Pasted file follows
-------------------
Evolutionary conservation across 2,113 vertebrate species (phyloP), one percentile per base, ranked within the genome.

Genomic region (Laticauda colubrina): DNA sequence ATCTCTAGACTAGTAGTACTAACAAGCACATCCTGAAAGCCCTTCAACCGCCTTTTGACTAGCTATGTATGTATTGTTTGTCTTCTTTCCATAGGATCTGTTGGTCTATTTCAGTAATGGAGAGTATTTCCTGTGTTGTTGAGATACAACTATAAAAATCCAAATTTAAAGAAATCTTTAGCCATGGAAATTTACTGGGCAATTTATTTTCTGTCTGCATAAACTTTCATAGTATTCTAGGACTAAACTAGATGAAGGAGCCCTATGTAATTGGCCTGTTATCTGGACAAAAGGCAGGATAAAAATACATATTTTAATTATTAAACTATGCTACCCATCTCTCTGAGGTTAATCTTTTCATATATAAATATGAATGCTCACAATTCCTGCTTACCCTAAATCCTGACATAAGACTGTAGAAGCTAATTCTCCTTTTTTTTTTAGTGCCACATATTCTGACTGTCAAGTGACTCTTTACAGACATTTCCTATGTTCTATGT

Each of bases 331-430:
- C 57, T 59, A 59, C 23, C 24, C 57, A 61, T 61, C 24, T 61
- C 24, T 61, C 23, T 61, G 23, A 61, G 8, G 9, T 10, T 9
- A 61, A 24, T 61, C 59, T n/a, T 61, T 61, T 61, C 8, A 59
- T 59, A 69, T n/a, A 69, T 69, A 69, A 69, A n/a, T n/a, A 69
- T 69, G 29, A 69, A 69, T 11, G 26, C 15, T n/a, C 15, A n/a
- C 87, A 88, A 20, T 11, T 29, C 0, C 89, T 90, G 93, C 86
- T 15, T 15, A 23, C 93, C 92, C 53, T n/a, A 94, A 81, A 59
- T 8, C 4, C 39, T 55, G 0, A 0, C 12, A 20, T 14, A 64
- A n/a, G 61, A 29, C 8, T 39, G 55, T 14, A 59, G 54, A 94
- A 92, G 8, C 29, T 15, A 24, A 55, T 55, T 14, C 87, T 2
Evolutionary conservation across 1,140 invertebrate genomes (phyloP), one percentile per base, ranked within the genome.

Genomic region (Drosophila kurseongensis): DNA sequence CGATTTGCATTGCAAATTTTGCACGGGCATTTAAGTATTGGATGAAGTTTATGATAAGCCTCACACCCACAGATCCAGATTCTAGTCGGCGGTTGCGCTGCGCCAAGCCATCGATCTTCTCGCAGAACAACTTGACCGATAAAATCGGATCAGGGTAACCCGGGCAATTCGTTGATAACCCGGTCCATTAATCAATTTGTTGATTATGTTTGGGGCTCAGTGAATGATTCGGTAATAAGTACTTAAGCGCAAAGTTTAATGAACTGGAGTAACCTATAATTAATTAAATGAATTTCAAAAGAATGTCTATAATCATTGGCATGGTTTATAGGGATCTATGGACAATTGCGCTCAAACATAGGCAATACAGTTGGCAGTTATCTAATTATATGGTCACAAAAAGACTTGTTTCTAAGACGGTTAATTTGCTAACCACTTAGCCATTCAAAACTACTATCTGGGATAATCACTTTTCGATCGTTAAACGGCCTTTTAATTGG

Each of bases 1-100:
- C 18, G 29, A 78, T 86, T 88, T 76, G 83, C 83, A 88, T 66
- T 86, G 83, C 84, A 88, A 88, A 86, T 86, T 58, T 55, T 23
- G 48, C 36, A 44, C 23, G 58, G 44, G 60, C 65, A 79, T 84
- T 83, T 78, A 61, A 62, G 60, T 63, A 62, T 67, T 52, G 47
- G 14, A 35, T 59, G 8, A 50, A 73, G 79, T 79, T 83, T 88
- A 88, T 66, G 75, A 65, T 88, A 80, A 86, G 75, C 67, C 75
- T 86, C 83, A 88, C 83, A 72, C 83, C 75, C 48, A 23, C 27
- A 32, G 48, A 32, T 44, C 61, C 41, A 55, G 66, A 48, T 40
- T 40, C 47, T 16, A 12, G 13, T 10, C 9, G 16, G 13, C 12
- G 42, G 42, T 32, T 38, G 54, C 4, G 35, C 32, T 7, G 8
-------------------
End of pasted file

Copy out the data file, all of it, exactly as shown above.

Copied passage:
Evolutionary conservation across 2,113 vertebrate species (phyloP), one percentile per base, ranked within the genome.

Genomic region (Laticauda colubrina): DNA sequence ATCTCTAGACTAGTAGTACTAACAAGCACATCCTGAAAGCCCTTCAACCGCCTTTTGACTAGCTATGTATGTATTGTTTGTCTTCTTTCCATAGGATCTGTTGGTCTATTTCAGTAATGGAGAGTATTTCCTGTGTTGTTGAGATACAACTATAAAAATCCAAATTTAAAGAAATCTTTAGCCATGGAAATTTACTGGGCAATTTATTTTCTGTCTGCATAAACTTTCATAGTATTCTAGGACTAAACTAGATGAAGGAGCCCTATGTAATTGGCCTGTTATCTGGACAAAAGGCAGGATAAAAATACATATTTTAATTATTAAACTATGCTACCCATCTCTCTGAGGTTAATCTTTTCATATATAAATATGAATGCTCACAATTCCTGCTTACCCTAAATCCTGACATAAGACTGTAGAAGCTAATTCTCCTTTTTTTTTTAGTGCCACATATTCTGACTGTCAAGTGACTCTTTACAGACATTTCCTATGTTCTATGT

Each of bases 331-430:
- C 57, T 59, A 59, C 23, C 24, C 57, A 61, T 61, C 24, T 61
- C 24, T 61, C 23, T 61, G 23, A 61, G 8, G 9, T 10, T 9
- A 61, A 24, T 61, C 59, T n/a, T 61, T 61, T 61, C 8, A 59
- T 59, A 69, T n/a, A 69, T 69, A 69, A 69, A n/a, T n/a, A 69
- T 69, G 29, A 69, A 69, T 11, G 26, C 15, T n/a, C 15, A n/a
- C 87, A 88, A 20, T 11, T 29, C 0, C 89, T 90, G 93, C 86
- T 15, T 15, A 23, C 93, C 92, C 53, T n/a, A 94, A 81, A 59
- T 8, C 4, C 39, T 55, G 0, A 0, C 12, A 20, T 14, A 64
- A n/a, G 61, A 29, C 8, T 39, G 55, T 14, A 59, G 54, A 94
- A 92, G 8, C 29, T 15, A 24, A 55, T 55, T 14, C 87, T 2
Evolutionary conservation across 1,140 invertebrate genomes (phyloP), one percentile per base, ranked within the genome.

Genomic region (Drosophila kurseongensis): DNA sequence CGATTTGCATTGCAAATTTTGCACGGGCATTTAAGTATTGGATGAAGTTTATGATAAGCCTCACACCCACAGATCCAGATTCTAGTCGGCGGTTGCGCTGCGCCAAGCCATCGATCTTCTCGCAGAACAACTTGACCGATAAAATCGGATCAGGGTAACCCGGGCAATTCGTTGATAACCCGGTCCATTAATCAATTTGTTGATTATGTTTGGGGCTCAGTGAATGATTCGGTAATAAGTACTTAAGCGCAAAGTTTAATGAACTGGAGTAACCTATAATTAATTAAATGAATTTCAAAAGAATGTCTATAATCATTGGCATGGTTTATAGGGATCTATGGACAATTGCGCTCAAACATAGGCAATACAGTTGGCAGTTATCTAATTATATGGTCACAAAAAGACTTGTTTCTAAGACGGTTAATTTGCTAACCACTTAGCCATTCAAAACTACTATCTGGGATAATCACTTTTCGATCGTTAAACGGCCTTTTAATTGG

Each of bases 1-100:
- C 18, G 29, A 78, T 86, T 88, T 76, G 83, C 83, A 88, T 66
- T 86, G 83, C 84, A 88, A 88, A 86, T 86, T 58, T 55, T 23
- G 48, C 36, A 44, C 23, G 58, G 44, G 60, C 65, A 79, T 84
- T 83, T 78, A 61, A 62, G 60, T 63, A 62, T 67, T 52, G 47
- G 14, A 35, T 59, G 8, A 50, A 73, G 79, T 79, T 83, T 88
- A 88, T 66, G 75, A 65, T 88, A 80, A 86, G 75, C 67, C 75
- T 86, C 83, A 88, C 83, A 72, C 83, C 75, C 48, A 23, C 27
- A 32, G 48, A 32, T 44, C 61, C 41, A 55, G 66, A 48, T 40
- T 40, C 47, T 16, A 12, G 13, T 10, C 9, G 16, G 13, C 12
- G 42, G 42, T 32, T 38, G 54, C 4, G 35, C 32, T 7, G 8